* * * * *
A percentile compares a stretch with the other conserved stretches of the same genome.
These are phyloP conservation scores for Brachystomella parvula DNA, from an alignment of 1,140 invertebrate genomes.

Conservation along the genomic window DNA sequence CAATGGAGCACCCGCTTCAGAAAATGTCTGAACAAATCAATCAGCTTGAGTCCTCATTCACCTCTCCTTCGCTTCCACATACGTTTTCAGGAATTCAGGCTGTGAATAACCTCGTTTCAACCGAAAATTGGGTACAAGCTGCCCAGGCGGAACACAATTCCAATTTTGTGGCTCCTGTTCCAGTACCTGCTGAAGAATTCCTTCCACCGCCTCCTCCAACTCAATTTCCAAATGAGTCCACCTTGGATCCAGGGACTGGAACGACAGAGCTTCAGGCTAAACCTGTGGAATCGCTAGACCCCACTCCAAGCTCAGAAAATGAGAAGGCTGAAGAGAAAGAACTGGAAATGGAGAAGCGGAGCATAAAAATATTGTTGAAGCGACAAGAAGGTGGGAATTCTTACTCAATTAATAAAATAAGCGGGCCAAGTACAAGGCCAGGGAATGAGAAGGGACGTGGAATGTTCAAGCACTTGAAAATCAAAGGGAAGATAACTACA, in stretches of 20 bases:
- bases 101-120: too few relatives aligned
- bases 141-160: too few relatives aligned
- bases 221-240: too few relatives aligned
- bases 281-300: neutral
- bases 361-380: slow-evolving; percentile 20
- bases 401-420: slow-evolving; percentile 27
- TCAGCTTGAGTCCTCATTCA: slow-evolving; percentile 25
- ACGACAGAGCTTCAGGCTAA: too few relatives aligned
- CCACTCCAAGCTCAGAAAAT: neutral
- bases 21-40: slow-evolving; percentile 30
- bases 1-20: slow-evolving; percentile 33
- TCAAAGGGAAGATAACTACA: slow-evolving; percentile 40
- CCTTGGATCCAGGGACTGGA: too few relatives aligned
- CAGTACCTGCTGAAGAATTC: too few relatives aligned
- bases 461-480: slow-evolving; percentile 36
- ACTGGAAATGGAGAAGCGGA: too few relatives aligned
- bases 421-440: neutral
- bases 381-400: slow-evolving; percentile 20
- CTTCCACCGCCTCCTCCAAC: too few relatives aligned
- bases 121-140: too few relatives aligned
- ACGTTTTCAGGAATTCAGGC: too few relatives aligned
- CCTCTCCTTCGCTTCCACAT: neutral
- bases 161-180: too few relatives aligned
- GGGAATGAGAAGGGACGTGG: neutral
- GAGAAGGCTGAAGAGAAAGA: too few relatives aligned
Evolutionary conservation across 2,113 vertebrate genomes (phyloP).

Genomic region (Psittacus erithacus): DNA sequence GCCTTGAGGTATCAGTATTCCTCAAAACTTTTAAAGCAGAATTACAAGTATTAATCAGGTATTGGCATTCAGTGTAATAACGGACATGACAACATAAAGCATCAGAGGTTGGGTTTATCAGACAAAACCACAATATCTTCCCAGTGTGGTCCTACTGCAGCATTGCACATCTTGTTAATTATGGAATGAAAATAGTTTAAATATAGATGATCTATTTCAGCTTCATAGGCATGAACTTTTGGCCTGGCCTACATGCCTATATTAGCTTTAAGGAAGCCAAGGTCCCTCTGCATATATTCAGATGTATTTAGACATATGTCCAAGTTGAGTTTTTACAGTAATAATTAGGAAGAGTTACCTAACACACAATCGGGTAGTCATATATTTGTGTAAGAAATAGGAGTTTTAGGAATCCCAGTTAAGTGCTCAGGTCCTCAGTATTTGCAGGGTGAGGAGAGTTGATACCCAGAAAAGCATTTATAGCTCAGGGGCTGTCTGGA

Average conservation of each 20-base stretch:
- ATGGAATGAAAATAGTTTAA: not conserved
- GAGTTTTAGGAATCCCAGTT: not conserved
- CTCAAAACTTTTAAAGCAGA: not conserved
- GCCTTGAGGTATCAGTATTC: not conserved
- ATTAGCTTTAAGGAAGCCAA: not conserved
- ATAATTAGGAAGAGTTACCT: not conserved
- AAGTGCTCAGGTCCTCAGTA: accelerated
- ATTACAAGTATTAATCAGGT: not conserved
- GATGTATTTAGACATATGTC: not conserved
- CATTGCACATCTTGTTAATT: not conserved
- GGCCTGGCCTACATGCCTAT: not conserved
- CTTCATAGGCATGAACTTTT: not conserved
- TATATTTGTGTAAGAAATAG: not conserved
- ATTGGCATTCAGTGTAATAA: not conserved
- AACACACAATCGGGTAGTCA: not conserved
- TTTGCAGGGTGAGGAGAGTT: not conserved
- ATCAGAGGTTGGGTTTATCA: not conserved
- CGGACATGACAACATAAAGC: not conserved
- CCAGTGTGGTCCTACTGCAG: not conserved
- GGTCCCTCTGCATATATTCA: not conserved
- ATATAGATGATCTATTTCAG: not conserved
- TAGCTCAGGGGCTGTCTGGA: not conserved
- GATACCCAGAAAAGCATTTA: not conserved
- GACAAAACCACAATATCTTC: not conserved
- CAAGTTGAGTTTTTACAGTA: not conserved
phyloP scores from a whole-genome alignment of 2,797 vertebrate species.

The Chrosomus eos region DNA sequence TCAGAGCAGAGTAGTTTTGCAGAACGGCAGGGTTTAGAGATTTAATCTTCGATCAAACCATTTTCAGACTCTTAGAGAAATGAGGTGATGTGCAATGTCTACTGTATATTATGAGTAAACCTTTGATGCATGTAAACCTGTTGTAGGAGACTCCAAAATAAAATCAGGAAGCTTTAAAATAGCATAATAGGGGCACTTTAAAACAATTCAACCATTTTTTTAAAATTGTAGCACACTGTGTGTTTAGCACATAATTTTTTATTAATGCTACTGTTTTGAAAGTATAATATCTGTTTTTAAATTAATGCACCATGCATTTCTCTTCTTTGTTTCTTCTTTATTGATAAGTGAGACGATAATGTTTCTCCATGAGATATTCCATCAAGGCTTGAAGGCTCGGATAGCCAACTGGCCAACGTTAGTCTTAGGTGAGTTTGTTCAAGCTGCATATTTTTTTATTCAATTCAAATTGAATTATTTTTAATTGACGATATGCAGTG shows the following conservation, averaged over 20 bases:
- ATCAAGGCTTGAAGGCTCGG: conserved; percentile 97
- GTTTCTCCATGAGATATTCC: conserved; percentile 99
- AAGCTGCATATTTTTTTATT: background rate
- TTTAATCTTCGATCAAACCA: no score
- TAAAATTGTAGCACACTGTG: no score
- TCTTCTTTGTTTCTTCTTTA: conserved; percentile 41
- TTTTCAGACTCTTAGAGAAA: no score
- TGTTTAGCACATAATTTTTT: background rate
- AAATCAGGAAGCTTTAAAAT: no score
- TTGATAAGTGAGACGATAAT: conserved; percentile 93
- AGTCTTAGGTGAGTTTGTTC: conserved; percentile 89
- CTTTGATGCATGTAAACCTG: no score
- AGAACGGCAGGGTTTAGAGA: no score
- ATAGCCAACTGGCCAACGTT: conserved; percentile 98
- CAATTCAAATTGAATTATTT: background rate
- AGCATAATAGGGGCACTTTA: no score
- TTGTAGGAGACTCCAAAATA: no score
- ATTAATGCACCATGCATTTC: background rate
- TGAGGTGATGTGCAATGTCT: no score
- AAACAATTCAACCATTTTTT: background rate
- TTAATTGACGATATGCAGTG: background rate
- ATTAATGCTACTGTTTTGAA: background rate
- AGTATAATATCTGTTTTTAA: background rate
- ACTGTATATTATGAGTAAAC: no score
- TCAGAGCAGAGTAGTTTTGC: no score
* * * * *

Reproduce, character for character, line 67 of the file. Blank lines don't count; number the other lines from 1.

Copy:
- AAATCAGGAAGCTTTAAAAT: no score